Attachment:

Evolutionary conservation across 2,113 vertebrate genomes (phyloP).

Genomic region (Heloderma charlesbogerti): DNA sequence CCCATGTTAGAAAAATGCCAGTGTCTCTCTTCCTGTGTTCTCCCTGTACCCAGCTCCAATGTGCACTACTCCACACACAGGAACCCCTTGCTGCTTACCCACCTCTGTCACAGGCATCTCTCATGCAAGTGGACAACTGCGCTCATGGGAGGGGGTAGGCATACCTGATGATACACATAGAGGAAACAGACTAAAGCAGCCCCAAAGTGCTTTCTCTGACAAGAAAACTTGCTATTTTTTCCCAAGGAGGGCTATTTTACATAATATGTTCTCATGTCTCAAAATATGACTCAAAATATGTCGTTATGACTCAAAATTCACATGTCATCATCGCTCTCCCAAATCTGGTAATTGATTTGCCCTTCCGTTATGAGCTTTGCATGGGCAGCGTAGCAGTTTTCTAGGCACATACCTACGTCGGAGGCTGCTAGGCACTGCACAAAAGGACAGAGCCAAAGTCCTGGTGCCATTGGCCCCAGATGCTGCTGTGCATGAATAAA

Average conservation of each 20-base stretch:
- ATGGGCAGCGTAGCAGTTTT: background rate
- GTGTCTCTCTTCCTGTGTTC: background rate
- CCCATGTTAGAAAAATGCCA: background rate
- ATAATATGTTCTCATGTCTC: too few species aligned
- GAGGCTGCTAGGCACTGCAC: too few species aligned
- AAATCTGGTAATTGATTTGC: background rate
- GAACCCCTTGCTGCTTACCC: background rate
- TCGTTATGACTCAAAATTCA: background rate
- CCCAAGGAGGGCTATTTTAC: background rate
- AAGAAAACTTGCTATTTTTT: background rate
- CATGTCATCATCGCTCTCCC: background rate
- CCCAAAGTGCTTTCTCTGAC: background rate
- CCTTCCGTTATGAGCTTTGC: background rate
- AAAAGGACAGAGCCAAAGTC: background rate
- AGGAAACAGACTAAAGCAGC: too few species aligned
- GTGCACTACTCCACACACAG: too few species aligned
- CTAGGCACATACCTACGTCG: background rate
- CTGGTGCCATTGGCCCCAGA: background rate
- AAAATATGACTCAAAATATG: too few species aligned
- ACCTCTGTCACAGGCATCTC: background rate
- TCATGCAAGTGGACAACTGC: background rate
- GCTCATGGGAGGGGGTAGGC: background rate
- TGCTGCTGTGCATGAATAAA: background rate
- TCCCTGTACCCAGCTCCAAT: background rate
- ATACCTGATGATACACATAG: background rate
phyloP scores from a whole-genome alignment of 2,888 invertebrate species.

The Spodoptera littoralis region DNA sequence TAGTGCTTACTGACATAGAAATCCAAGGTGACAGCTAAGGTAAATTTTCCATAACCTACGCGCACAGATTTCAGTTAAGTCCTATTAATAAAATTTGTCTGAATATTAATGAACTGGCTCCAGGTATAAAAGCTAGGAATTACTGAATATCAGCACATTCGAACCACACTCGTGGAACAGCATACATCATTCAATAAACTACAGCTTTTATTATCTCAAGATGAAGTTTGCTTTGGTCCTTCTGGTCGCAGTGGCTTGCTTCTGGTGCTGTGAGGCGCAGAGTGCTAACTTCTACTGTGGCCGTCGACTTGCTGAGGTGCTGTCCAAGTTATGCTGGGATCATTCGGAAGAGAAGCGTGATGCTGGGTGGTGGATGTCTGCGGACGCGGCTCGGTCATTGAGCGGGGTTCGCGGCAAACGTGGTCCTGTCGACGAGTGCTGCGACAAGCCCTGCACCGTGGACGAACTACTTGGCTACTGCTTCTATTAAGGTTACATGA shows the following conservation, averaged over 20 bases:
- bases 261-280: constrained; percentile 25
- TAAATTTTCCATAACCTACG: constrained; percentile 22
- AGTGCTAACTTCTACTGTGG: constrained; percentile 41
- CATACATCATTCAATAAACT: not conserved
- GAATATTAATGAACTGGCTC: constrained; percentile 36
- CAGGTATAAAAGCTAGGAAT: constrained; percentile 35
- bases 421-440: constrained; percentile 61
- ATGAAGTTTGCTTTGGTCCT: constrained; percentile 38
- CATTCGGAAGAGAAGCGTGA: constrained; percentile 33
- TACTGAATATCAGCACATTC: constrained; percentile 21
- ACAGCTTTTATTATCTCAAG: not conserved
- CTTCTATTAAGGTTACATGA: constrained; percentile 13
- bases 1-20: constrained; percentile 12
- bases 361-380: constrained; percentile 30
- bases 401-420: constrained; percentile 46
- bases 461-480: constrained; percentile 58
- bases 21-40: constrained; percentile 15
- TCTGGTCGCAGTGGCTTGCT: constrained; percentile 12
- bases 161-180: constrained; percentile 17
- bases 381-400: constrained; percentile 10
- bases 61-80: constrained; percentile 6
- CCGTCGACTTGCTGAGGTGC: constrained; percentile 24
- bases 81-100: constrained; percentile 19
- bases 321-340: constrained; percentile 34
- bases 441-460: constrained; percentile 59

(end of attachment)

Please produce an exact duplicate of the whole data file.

Evolutionary conservation across 2,113 vertebrate genomes (phyloP).

Genomic region (Heloderma charlesbogerti): DNA sequence CCCATGTTAGAAAAATGCCAGTGTCTCTCTTCCTGTGTTCTCCCTGTACCCAGCTCCAATGTGCACTACTCCACACACAGGAACCCCTTGCTGCTTACCCACCTCTGTCACAGGCATCTCTCATGCAAGTGGACAACTGCGCTCATGGGAGGGGGTAGGCATACCTGATGATACACATAGAGGAAACAGACTAAAGCAGCCCCAAAGTGCTTTCTCTGACAAGAAAACTTGCTATTTTTTCCCAAGGAGGGCTATTTTACATAATATGTTCTCATGTCTCAAAATATGACTCAAAATATGTCGTTATGACTCAAAATTCACATGTCATCATCGCTCTCCCAAATCTGGTAATTGATTTGCCCTTCCGTTATGAGCTTTGCATGGGCAGCGTAGCAGTTTTCTAGGCACATACCTACGTCGGAGGCTGCTAGGCACTGCACAAAAGGACAGAGCCAAAGTCCTGGTGCCATTGGCCCCAGATGCTGCTGTGCATGAATAAA

Average conservation of each 20-base stretch:
- ATGGGCAGCGTAGCAGTTTT: background rate
- GTGTCTCTCTTCCTGTGTTC: background rate
- CCCATGTTAGAAAAATGCCA: background rate
- ATAATATGTTCTCATGTCTC: too few species aligned
- GAGGCTGCTAGGCACTGCAC: too few species aligned
- AAATCTGGTAATTGATTTGC: background rate
- GAACCCCTTGCTGCTTACCC: background rate
- TCGTTATGACTCAAAATTCA: background rate
- CCCAAGGAGGGCTATTTTAC: background rate
- AAGAAAACTTGCTATTTTTT: background rate
- CATGTCATCATCGCTCTCCC: background rate
- CCCAAAGTGCTTTCTCTGAC: background rate
- CCTTCCGTTATGAGCTTTGC: background rate
- AAAAGGACAGAGCCAAAGTC: background rate
- AGGAAACAGACTAAAGCAGC: too few species aligned
- GTGCACTACTCCACACACAG: too few species aligned
- CTAGGCACATACCTACGTCG: background rate
- CTGGTGCCATTGGCCCCAGA: background rate
- AAAATATGACTCAAAATATG: too few species aligned
- ACCTCTGTCACAGGCATCTC: background rate
- TCATGCAAGTGGACAACTGC: background rate
- GCTCATGGGAGGGGGTAGGC: background rate
- TGCTGCTGTGCATGAATAAA: background rate
- TCCCTGTACCCAGCTCCAAT: background rate
- ATACCTGATGATACACATAG: background rate
phyloP scores from a whole-genome alignment of 2,888 invertebrate species.

The Spodoptera littoralis region DNA sequence TAGTGCTTACTGACATAGAAATCCAAGGTGACAGCTAAGGTAAATTTTCCATAACCTACGCGCACAGATTTCAGTTAAGTCCTATTAATAAAATTTGTCTGAATATTAATGAACTGGCTCCAGGTATAAAAGCTAGGAATTACTGAATATCAGCACATTCGAACCACACTCGTGGAACAGCATACATCATTCAATAAACTACAGCTTTTATTATCTCAAGATGAAGTTTGCTTTGGTCCTTCTGGTCGCAGTGGCTTGCTTCTGGTGCTGTGAGGCGCAGAGTGCTAACTTCTACTGTGGCCGTCGACTTGCTGAGGTGCTGTCCAAGTTATGCTGGGATCATTCGGAAGAGAAGCGTGATGCTGGGTGGTGGATGTCTGCGGACGCGGCTCGGTCATTGAGCGGGGTTCGCGGCAAACGTGGTCCTGTCGACGAGTGCTGCGACAAGCCCTGCACCGTGGACGAACTACTTGGCTACTGCTTCTATTAAGGTTACATGA shows the following conservation, averaged over 20 bases:
- bases 261-280: constrained; percentile 25
- TAAATTTTCCATAACCTACG: constrained; percentile 22
- AGTGCTAACTTCTACTGTGG: constrained; percentile 41
- CATACATCATTCAATAAACT: not conserved
- GAATATTAATGAACTGGCTC: constrained; percentile 36
- CAGGTATAAAAGCTAGGAAT: constrained; percentile 35
- bases 421-440: constrained; percentile 61
- ATGAAGTTTGCTTTGGTCCT: constrained; percentile 38
- CATTCGGAAGAGAAGCGTGA: constrained; percentile 33
- TACTGAATATCAGCACATTC: constrained; percentile 21
- ACAGCTTTTATTATCTCAAG: not conserved
- CTTCTATTAAGGTTACATGA: constrained; percentile 13
- bases 1-20: constrained; percentile 12
- bases 361-380: constrained; percentile 30
- bases 401-420: constrained; percentile 46
- bases 461-480: constrained; percentile 58
- bases 21-40: constrained; percentile 15
- TCTGGTCGCAGTGGCTTGCT: constrained; percentile 12
- bases 161-180: constrained; percentile 17
- bases 381-400: constrained; percentile 10
- bases 61-80: constrained; percentile 6
- CCGTCGACTTGCTGAGGTGC: constrained; percentile 24
- bases 81-100: constrained; percentile 19
- bases 321-340: constrained; percentile 34
- bases 441-460: constrained; percentile 59